Workforce Visibility

Employer Branding and Recruitment Marketing in Crisis Mode with CVS Health’s Kerry Noone

Companies might not be expanding or augmenting their employer branding initiatives and capabilities at the same breakneck pace as they were before the onset of the COVID-19 crisis, but the shift in hiring demand hasn’t changed the fact that building a transparent, authentic, and compelling brand remains one of the most essential elements of talent acquisition today.

While employer branding might no longer be explicitly focused at building candidate pipelines, engaging talent communities or driving inbound applicants, having consistent, compelling, and comprehensive messaging is critical, particularly when the job market remains both increasingly volatile and inherently unpredictable.

The candidate supply and demand ratio has shifted for many talent organizations; in addition to the sudden swing in the dynamics of an employer-driven market, job posting data from manifold sources suggest that in the past month, traditional posting volume has plummeted, along with overall spend for both paid recruitment advertising and programmatic advertising campaigns.

This isn’t to say that companies aren’t still hiring; in fact, even with the precipitous drop in demand, companies continue to hire for backfills, mission-critical roles, or even unexpected hiring surges for tens of thousands of workers at companies such as Amazon, Wal-Mart, and Kroger, among dozens of other enterprise employers.

This means that now, more than ever, employers need to consider what their job ads and hiring process convey to candidates (not to mention customers and clients). They also need to have a clear and consistent understanding of what their employer value proposition is – not what they aspire for it to be. Keeping it real is important – and people want to know the truth, not some “rah-rah,” heavily sanitized, and highly polished career collateral or job post copy.

Failing to credibly and convincingly speak to candidates – or even worse, staying silent or pretending its business as usual when it’s anything but – will have a severe and lasting long-term impact on how internal and external candidates perceive your company as an employer. If you’re not ahead of the message, your talent organization is likely to be left behind.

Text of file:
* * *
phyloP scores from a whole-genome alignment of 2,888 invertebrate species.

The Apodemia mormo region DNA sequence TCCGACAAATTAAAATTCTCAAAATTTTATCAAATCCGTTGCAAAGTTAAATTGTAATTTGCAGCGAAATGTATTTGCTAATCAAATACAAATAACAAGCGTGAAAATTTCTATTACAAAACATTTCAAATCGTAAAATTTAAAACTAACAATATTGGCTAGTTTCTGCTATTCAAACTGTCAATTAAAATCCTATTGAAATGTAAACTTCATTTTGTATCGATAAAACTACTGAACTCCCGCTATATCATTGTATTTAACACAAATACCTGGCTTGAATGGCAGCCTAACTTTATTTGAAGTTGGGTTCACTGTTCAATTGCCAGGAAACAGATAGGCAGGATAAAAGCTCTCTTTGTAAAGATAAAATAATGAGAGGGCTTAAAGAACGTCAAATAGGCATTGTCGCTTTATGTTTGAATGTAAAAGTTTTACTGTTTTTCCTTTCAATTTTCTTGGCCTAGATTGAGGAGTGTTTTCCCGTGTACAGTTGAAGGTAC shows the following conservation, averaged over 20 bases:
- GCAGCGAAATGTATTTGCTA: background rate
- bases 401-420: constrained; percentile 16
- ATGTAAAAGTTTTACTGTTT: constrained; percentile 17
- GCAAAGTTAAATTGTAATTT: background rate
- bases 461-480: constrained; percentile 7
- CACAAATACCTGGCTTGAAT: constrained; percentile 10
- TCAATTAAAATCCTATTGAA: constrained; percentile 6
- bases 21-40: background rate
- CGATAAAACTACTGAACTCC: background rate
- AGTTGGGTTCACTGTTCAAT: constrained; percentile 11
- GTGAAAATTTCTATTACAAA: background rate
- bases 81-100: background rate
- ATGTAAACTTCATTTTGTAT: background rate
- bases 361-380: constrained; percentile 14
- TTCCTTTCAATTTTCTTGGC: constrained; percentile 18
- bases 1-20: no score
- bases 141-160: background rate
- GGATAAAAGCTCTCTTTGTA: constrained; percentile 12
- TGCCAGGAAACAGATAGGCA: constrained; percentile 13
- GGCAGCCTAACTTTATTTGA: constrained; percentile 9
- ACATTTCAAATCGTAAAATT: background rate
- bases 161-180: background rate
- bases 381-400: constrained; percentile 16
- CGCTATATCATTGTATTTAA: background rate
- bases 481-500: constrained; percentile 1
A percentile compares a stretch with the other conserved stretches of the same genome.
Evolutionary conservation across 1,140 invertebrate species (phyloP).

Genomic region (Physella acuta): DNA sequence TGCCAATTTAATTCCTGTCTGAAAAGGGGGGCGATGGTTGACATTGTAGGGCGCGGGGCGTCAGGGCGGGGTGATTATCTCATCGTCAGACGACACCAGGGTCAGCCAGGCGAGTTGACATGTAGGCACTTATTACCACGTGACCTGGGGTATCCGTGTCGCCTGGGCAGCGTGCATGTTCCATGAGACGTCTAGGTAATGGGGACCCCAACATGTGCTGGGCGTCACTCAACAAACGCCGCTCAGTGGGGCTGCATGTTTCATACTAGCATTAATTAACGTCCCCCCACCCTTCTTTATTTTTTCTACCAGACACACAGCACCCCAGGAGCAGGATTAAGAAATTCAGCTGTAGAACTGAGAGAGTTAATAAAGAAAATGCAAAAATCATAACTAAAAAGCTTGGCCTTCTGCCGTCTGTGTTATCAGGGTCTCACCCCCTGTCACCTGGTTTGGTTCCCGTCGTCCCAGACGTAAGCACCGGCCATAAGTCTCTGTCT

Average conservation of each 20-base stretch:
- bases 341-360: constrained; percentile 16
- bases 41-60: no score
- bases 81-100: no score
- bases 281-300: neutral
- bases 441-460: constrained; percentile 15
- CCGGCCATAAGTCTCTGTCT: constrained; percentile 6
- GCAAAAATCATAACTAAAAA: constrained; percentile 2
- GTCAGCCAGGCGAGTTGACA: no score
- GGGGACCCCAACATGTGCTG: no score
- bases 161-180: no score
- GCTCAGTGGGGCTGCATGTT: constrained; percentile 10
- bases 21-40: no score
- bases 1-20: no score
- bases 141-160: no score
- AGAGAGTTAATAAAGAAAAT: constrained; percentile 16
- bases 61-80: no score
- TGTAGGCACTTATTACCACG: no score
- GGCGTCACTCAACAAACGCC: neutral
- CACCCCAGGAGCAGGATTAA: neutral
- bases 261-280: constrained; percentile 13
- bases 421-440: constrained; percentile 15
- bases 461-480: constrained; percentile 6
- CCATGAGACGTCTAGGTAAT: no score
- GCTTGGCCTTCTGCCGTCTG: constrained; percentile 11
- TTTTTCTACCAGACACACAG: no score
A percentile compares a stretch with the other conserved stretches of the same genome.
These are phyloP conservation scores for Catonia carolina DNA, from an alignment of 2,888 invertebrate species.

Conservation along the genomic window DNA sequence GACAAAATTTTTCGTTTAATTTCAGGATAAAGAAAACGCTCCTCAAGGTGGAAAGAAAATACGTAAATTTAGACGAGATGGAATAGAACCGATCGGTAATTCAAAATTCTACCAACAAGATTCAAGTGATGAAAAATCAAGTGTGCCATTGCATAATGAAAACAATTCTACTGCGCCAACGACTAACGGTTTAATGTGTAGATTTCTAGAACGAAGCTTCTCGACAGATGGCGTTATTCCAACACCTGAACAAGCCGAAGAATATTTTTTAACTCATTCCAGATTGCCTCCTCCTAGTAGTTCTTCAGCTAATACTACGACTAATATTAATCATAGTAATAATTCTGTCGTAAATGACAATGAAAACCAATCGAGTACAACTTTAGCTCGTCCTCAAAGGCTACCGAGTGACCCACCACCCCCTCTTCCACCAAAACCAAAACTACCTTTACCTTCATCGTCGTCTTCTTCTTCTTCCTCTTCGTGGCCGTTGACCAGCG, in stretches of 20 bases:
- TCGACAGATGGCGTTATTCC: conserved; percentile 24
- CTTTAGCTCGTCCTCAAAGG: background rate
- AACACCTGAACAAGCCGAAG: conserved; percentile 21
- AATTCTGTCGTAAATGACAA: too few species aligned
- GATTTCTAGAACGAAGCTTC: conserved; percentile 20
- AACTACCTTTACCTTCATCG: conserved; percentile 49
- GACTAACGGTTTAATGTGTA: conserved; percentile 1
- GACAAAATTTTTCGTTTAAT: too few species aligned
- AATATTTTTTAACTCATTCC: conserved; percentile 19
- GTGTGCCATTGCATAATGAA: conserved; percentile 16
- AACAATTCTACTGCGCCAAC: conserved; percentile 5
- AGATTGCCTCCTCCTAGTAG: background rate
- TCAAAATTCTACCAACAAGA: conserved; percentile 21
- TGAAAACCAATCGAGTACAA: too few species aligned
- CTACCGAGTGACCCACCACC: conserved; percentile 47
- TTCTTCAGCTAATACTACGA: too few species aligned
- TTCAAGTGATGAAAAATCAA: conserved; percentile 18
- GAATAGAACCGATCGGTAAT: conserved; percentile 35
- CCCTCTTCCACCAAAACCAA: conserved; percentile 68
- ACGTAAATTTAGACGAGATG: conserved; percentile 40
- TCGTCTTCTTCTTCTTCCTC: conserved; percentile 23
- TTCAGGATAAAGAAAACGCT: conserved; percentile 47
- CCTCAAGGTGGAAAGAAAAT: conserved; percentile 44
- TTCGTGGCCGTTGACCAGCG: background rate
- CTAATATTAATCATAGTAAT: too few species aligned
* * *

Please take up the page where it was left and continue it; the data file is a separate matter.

Just remember, it’s not a question of if jobs are going to come back. It’s a matter of when. And there’s no better time than right now to make sure that your people remain your long-term greatest asset for the bigger business picture, and not a short-term liability on some balance sheet; it’s easy to say you put people before profits, but it’s far harder to show it in a way that’s authentic, engaging, and believable. This isn’t easy. The good news is, we have your back.

Look, it doesn’t really matter whether you’re hiring hundreds of thousands of part-time workers to keep up with demand or implementing enterprise-wide furloughs to manage talent supply. Employers just need to be completely transparent, open, and public about what they’re doing to protect their people. The answer, right now, is everything. Dallas Mavericks owner Mark Cuban, who announced he would continue paying stadium workers and staff within hours of the NBA putting its season on hold, said it best in a recent interview with CNBC: “How companies respond to this very question is going to define their brand for decades.”

As one of the companies on the frontlines of the fight against COVID-19, CVS Health is one of those employers who’s been proactively and publicly providing a definitive answer to that critical question.
On March 29, CVS Health announced they would partner with companies such as Hilton and Marriott to help provide roles for some of their furloughed staff; these transfers not only help maintain impacted workers’ lives and livelihoods, but it also allows CVS Health to address their immediate need to fill a whopping 50,000 open roles.

Additionally, the company is putting a focus on rethinking and realigning their existing employer brand to better align with the state of the job market and directly address, and alleviate, candidates’ concerns in an uncertain, unpredictable market. While such initiatives are designed to be only temporary, the lasting impact on CVS Health’s employer brand – and value proposition – should prove to be imminently more indelible.

That’s why I recently spoke with CVS Health Director of Recruitment Marketing and Employer Branding Kerry Noone. I wanted to better understand how CVS Health is answering the question of how they’re helping their people, how they’re protecting the safety of their employees, patients, clients, and customers, and what other employers can learn from CVS Health when it comes to employer branding in the time of COVID-19 – and beyond.

Listen to the full interview in the embed above or by clicking the link below as the Inside Talent podcast goes inside with CVS Health, brought to you by Allegis Global Solutions.

Link to podcast:

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    Written by Craig Fisher
    Craig Fisher was head of marketing and an employer brand subject matter expert at Allegis Global Solutions. He has consulted with companies like CA Technologies, Hootsuite, Yum! Brands, LinkedIn, FOX News and many more on sales, brand and recruitment strategy. Craig created the first Twitter chat for recruiters, and partnered in the first LinkedIn certified training company in North America. He’s been detailed in the Wall Street Journal, The Economist, Forbes, Mashable, NBC News, The Huffington Post and NPR. You can find him on Twitter and Instagram @fishdogs and on his blog at Craigh moved on from AGS in 2020.